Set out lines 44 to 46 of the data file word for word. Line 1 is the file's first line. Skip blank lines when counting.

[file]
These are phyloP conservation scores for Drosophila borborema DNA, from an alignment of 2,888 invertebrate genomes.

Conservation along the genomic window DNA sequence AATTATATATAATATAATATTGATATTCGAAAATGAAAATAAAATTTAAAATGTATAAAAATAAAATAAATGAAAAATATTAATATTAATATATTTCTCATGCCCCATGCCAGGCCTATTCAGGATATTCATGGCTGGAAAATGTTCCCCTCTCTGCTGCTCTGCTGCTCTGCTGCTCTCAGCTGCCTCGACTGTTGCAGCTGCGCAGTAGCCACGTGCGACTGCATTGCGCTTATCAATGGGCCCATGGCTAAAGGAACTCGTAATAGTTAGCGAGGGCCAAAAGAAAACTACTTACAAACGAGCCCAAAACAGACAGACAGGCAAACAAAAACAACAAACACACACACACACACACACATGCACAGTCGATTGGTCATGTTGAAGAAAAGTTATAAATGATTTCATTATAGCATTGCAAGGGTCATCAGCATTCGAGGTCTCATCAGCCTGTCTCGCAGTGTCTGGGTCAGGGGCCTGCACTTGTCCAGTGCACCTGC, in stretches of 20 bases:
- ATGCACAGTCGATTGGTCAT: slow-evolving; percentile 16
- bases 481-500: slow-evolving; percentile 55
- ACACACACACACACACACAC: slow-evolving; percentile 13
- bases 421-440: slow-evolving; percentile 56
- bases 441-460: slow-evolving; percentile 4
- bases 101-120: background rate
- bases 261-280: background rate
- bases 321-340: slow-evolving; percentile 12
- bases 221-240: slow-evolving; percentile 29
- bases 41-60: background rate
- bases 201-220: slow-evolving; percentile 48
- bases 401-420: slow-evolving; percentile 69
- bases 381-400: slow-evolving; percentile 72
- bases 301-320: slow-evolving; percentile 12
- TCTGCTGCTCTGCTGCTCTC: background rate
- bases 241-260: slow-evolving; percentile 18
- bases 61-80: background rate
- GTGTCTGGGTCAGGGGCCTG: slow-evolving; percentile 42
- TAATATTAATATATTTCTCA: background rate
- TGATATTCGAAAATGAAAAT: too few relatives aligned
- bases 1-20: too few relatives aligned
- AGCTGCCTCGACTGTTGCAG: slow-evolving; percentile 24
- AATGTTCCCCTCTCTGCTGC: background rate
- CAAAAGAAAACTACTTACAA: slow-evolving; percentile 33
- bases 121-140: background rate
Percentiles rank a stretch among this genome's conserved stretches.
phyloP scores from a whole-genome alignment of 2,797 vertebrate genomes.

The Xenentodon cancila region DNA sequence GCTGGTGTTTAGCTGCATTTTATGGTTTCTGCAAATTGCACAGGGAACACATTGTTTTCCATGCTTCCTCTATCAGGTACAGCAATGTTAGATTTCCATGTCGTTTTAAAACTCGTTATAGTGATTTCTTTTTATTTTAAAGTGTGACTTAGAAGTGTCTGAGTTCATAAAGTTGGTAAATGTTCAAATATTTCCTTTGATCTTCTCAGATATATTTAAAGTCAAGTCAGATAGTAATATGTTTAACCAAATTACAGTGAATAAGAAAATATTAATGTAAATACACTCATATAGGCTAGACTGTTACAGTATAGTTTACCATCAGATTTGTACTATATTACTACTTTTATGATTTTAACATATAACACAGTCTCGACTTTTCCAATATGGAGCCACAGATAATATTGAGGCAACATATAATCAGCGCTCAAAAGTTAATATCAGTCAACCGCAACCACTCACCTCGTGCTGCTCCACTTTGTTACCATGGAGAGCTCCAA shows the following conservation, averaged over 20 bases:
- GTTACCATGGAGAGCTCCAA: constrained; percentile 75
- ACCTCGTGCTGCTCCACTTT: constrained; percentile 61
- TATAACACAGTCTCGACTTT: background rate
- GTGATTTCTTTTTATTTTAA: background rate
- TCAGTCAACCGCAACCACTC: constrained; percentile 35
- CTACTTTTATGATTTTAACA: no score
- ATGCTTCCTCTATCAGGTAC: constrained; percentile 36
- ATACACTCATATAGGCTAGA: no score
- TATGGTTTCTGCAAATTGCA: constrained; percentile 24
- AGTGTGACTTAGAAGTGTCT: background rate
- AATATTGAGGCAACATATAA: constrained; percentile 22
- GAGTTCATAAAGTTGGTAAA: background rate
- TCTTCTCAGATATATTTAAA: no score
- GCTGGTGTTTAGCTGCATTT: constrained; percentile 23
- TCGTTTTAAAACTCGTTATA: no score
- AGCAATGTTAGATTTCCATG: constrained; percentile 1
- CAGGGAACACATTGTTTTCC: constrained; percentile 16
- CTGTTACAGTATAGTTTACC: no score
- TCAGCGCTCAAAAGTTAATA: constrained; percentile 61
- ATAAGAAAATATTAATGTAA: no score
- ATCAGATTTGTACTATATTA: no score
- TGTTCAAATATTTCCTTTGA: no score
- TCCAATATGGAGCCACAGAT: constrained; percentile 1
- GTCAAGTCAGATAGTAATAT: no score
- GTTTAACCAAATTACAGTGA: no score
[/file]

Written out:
- GCTGGTGTTTAGCTGCATTT: constrained; percentile 23
- TCGTTTTAAAACTCGTTATA: no score
- AGCAATGTTAGATTTCCATG: constrained; percentile 1